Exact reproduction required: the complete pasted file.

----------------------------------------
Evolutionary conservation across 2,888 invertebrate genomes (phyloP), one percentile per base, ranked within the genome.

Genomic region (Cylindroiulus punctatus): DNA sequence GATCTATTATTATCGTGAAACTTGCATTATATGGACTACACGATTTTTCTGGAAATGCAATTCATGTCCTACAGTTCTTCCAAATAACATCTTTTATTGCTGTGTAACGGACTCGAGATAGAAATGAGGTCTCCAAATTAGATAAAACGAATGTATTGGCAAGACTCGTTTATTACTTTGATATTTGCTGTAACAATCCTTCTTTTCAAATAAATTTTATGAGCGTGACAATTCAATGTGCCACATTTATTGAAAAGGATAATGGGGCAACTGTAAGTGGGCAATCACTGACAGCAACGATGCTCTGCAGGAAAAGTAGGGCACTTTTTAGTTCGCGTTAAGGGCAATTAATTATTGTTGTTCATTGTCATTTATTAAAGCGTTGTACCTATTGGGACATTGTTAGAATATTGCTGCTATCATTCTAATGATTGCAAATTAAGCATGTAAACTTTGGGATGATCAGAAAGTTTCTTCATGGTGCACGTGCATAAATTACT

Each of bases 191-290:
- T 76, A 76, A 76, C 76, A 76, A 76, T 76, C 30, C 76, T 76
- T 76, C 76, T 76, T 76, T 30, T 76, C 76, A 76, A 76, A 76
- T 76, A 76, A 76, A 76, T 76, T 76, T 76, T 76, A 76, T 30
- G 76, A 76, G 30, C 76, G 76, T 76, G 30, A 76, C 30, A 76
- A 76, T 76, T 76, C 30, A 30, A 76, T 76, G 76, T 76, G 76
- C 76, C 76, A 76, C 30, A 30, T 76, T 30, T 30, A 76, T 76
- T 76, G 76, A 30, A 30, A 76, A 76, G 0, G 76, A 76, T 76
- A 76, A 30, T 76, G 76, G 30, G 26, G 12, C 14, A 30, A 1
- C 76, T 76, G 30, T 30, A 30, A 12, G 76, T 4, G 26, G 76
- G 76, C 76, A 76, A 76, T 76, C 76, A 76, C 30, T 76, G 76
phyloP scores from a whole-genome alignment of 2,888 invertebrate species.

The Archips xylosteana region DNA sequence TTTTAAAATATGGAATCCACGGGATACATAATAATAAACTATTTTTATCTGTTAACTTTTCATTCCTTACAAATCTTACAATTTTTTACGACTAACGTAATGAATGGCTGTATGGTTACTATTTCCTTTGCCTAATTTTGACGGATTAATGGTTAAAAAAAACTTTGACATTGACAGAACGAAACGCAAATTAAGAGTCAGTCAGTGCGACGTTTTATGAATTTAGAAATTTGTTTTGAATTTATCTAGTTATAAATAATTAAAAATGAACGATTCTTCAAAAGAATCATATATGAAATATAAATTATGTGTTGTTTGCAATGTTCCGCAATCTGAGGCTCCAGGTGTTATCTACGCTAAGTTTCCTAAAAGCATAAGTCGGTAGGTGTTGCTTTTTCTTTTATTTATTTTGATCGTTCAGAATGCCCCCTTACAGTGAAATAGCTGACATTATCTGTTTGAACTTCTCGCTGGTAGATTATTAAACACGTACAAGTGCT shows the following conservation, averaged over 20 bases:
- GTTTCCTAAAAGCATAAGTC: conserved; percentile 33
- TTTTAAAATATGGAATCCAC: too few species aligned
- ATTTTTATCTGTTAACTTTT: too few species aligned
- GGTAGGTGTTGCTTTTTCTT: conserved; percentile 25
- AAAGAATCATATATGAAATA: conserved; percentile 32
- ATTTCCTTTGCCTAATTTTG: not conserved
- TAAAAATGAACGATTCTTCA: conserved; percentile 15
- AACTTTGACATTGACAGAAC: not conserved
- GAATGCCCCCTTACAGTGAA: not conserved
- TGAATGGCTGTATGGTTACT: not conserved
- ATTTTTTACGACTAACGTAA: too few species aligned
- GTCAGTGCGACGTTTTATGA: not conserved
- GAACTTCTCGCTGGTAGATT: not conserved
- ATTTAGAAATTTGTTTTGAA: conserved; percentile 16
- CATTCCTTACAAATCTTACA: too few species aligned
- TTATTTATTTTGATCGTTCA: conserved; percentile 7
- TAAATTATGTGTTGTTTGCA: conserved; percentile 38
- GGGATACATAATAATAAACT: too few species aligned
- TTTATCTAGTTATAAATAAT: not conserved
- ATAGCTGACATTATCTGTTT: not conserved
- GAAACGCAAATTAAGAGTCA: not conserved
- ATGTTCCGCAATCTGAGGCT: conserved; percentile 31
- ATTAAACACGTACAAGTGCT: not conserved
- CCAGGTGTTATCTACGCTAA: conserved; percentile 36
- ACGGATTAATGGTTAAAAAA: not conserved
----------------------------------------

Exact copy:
Evolutionary conservation across 2,888 invertebrate genomes (phyloP), one percentile per base, ranked within the genome.

Genomic region (Cylindroiulus punctatus): DNA sequence GATCTATTATTATCGTGAAACTTGCATTATATGGACTACACGATTTTTCTGGAAATGCAATTCATGTCCTACAGTTCTTCCAAATAACATCTTTTATTGCTGTGTAACGGACTCGAGATAGAAATGAGGTCTCCAAATTAGATAAAACGAATGTATTGGCAAGACTCGTTTATTACTTTGATATTTGCTGTAACAATCCTTCTTTTCAAATAAATTTTATGAGCGTGACAATTCAATGTGCCACATTTATTGAAAAGGATAATGGGGCAACTGTAAGTGGGCAATCACTGACAGCAACGATGCTCTGCAGGAAAAGTAGGGCACTTTTTAGTTCGCGTTAAGGGCAATTAATTATTGTTGTTCATTGTCATTTATTAAAGCGTTGTACCTATTGGGACATTGTTAGAATATTGCTGCTATCATTCTAATGATTGCAAATTAAGCATGTAAACTTTGGGATGATCAGAAAGTTTCTTCATGGTGCACGTGCATAAATTACT

Each of bases 191-290:
- T 76, A 76, A 76, C 76, A 76, A 76, T 76, C 30, C 76, T 76
- T 76, C 76, T 76, T 76, T 30, T 76, C 76, A 76, A 76, A 76
- T 76, A 76, A 76, A 76, T 76, T 76, T 76, T 76, A 76, T 30
- G 76, A 76, G 30, C 76, G 76, T 76, G 30, A 76, C 30, A 76
- A 76, T 76, T 76, C 30, A 30, A 76, T 76, G 76, T 76, G 76
- C 76, C 76, A 76, C 30, A 30, T 76, T 30, T 30, A 76, T 76
- T 76, G 76, A 30, A 30, A 76, A 76, G 0, G 76, A 76, T 76
- A 76, A 30, T 76, G 76, G 30, G 26, G 12, C 14, A 30, A 1
- C 76, T 76, G 30, T 30, A 30, A 12, G 76, T 4, G 26, G 76
- G 76, C 76, A 76, A 76, T 76, C 76, A 76, C 30, T 76, G 76
phyloP scores from a whole-genome alignment of 2,888 invertebrate species.

The Archips xylosteana region DNA sequence TTTTAAAATATGGAATCCACGGGATACATAATAATAAACTATTTTTATCTGTTAACTTTTCATTCCTTACAAATCTTACAATTTTTTACGACTAACGTAATGAATGGCTGTATGGTTACTATTTCCTTTGCCTAATTTTGACGGATTAATGGTTAAAAAAAACTTTGACATTGACAGAACGAAACGCAAATTAAGAGTCAGTCAGTGCGACGTTTTATGAATTTAGAAATTTGTTTTGAATTTATCTAGTTATAAATAATTAAAAATGAACGATTCTTCAAAAGAATCATATATGAAATATAAATTATGTGTTGTTTGCAATGTTCCGCAATCTGAGGCTCCAGGTGTTATCTACGCTAAGTTTCCTAAAAGCATAAGTCGGTAGGTGTTGCTTTTTCTTTTATTTATTTTGATCGTTCAGAATGCCCCCTTACAGTGAAATAGCTGACATTATCTGTTTGAACTTCTCGCTGGTAGATTATTAAACACGTACAAGTGCT shows the following conservation, averaged over 20 bases:
- GTTTCCTAAAAGCATAAGTC: conserved; percentile 33
- TTTTAAAATATGGAATCCAC: too few species aligned
- ATTTTTATCTGTTAACTTTT: too few species aligned
- GGTAGGTGTTGCTTTTTCTT: conserved; percentile 25
- AAAGAATCATATATGAAATA: conserved; percentile 32
- ATTTCCTTTGCCTAATTTTG: not conserved
- TAAAAATGAACGATTCTTCA: conserved; percentile 15
- AACTTTGACATTGACAGAAC: not conserved
- GAATGCCCCCTTACAGTGAA: not conserved
- TGAATGGCTGTATGGTTACT: not conserved
- ATTTTTTACGACTAACGTAA: too few species aligned
- GTCAGTGCGACGTTTTATGA: not conserved
- GAACTTCTCGCTGGTAGATT: not conserved
- ATTTAGAAATTTGTTTTGAA: conserved; percentile 16
- CATTCCTTACAAATCTTACA: too few species aligned
- TTATTTATTTTGATCGTTCA: conserved; percentile 7
- TAAATTATGTGTTGTTTGCA: conserved; percentile 38
- GGGATACATAATAATAAACT: too few species aligned
- TTTATCTAGTTATAAATAAT: not conserved
- ATAGCTGACATTATCTGTTT: not conserved
- GAAACGCAAATTAAGAGTCA: not conserved
- ATGTTCCGCAATCTGAGGCT: conserved; percentile 31
- ATTAAACACGTACAAGTGCT: not conserved
- CCAGGTGTTATCTACGCTAA: conserved; percentile 36
- ACGGATTAATGGTTAAAAAA: not conserved